While working on the updated specification I encountered the challenge of updating the principles of data type compatibility. An update is needed because we must take into account the new concept of Port ID and the new CAN ID layout, which lacks space for the major data type version number.
With the new approach to communication, nodes are no longer equipped with reliable methods of detecting data type compatibility problems. The following diagram illustrates the problem both for services and messages.
+-------------+ +-------------+ | | Request vA.0 | | | |---------------------->| | | Service | | Service | | version A.0 | | version B.0 | | | Response vB.0 |Service ID X | | |<----------------------| | +-------------+ +-------------+ +-------------+ +-------------+ | | | | | Publisher | Message vA.0 | Subscriber | | version A.0 |---------------------->| version B.0 | |Subject ID Y | |Subject ID Y | +-------------+ +-------------+
Generally, messages and services with dynamically assigned ID are not affected by this problem, because it is assumed that since a pre-configuration step is required (either manual or, eventually, perhaps in v1.1, automatic), it is up to the configuring entity (a human or a high-level controller) to ensure that the computation graph is conflict-free. Shall there be conflicting data types, the configuring entity should be able to map conflicting data types to different subjects/services (the umbrella term is “port”, pending approval), and if a conflict-free configuration turns out to be unattainable, it can always be detected very early where the cost of error is negligibly low (e.g., while the aircraft is being serviced as opposed to while it’s in the air).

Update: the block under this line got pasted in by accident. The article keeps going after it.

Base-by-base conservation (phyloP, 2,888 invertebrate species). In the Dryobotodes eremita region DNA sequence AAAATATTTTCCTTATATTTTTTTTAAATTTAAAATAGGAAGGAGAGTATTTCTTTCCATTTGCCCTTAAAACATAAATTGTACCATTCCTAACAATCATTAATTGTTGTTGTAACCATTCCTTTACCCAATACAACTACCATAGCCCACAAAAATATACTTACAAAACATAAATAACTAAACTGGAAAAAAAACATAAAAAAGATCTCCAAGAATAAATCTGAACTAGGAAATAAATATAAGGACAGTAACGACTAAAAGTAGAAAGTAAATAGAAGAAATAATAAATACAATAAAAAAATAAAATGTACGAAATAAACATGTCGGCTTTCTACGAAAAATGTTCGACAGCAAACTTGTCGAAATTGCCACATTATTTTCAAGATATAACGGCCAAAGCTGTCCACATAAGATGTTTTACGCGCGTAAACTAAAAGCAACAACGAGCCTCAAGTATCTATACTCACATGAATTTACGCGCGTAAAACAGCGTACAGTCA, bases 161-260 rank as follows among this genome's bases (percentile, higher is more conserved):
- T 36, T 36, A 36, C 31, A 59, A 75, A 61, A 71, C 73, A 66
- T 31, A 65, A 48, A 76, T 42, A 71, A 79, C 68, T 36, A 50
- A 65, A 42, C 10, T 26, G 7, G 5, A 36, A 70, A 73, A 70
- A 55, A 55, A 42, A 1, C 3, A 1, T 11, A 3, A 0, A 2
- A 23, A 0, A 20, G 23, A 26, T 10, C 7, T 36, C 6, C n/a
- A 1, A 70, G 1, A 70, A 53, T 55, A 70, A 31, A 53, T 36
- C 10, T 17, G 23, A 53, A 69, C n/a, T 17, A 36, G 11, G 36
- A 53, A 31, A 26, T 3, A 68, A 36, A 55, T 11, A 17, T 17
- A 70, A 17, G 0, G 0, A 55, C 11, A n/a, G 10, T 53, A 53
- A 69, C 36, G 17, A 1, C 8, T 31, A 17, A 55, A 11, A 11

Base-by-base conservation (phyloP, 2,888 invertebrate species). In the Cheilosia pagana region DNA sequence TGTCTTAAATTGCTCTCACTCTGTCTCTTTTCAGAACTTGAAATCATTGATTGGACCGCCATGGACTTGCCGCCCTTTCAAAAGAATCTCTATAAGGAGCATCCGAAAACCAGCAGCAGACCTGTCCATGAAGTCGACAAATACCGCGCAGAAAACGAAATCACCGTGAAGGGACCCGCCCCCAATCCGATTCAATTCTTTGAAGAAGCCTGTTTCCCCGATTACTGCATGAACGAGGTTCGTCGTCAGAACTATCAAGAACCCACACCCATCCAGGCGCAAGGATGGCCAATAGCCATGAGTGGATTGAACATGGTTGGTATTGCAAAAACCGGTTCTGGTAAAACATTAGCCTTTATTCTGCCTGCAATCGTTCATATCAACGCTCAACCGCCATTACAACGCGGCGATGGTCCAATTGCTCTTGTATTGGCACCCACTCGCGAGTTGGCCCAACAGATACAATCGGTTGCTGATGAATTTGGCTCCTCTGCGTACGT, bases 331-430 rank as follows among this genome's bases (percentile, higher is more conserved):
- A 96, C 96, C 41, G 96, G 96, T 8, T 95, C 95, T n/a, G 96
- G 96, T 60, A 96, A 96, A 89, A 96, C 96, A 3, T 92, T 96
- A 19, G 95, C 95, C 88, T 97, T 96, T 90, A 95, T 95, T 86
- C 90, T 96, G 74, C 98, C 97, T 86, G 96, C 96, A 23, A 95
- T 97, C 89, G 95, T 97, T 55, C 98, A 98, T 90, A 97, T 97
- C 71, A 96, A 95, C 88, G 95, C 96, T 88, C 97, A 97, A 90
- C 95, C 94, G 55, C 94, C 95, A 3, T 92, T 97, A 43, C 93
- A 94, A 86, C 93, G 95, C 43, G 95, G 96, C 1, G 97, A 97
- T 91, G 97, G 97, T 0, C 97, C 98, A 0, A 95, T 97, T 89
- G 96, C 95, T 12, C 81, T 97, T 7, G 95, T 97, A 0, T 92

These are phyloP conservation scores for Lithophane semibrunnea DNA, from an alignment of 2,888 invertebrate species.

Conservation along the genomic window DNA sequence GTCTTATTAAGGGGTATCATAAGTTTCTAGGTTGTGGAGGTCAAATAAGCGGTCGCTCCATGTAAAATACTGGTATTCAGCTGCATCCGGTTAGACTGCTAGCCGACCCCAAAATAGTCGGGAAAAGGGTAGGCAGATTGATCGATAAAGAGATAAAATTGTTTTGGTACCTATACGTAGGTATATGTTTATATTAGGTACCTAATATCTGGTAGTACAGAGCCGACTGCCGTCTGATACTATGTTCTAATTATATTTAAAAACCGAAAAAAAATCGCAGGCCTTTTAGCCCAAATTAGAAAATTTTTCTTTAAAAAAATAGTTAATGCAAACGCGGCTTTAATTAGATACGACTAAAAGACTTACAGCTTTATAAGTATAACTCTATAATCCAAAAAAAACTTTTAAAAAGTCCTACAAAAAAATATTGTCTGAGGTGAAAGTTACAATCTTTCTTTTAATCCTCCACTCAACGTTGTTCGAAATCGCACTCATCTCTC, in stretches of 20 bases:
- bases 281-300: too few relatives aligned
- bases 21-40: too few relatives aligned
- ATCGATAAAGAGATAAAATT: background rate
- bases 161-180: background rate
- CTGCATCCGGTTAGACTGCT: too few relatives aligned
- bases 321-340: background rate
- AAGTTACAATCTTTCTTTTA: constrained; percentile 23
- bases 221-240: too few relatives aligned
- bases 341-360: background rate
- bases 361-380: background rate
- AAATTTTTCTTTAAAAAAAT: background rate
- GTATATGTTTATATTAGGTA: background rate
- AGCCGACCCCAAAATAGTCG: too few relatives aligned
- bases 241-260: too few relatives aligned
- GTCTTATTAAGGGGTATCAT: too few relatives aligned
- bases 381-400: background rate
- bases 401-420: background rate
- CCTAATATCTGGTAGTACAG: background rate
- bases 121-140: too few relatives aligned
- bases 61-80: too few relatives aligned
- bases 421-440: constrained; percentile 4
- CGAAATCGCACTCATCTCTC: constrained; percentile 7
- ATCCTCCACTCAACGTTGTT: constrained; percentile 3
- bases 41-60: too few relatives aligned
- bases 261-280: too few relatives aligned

Data types with fixed IDs, however, lack the ability of being remapped, due to the very fact that their IDs are fixed by design. It used to be possible to work around that by choosing the right handler dynamically, since the version information was attached directly to the transfer. That is no longer possible.
A simple solution that came to mind is to add a new version management rule: when the major version number of a data type definition is incremented (i.e., when either bit compatibility or semantic compatibility or both are broken), the static ID of the data type must be changed. When an old major version is removed from the data type set (after a lengthy deprecation period, of course), its static ID can be re-used for a new purpose – either for a newer major version of the same data type, or for a completely different data type.
sirius_cyber_corp.golgafrincham_b_ark.CryopodStatus as an example:
- First we came up with
62000.CryopodStatus.1.0.uavcan. The static ID was chosen and released.
- Newer minor versions are released. As minor versions are by definition compatible with each other, nodes can communicate with each other successfully while using definitions with different minor versions, e.g.,
- A breaking change is required. Some nodes now have to support both the new version and the latest version released under the previous major version number. The new version has to use a different static ID in order to ensure lack of runtime type compatibility conflicts. Both versions can coexist on the same bus conflict-free, at the same time nodes are not burdened with additional runtime checks and extra logic – lack of conflict is ensured statically.
- Presence of a static ID can’t be changed under the same major version number. Meaning that if a new major version was first released with a static ID, it can’t be removed until a new major version is released. Likewise, if a new major version was released without a static ID, it can’t be added until a new major version is released.
- All revisions of a data type that share the same major version number have to use the same static ID. The implication is that the same static ID can’t be used for incompatible definitions.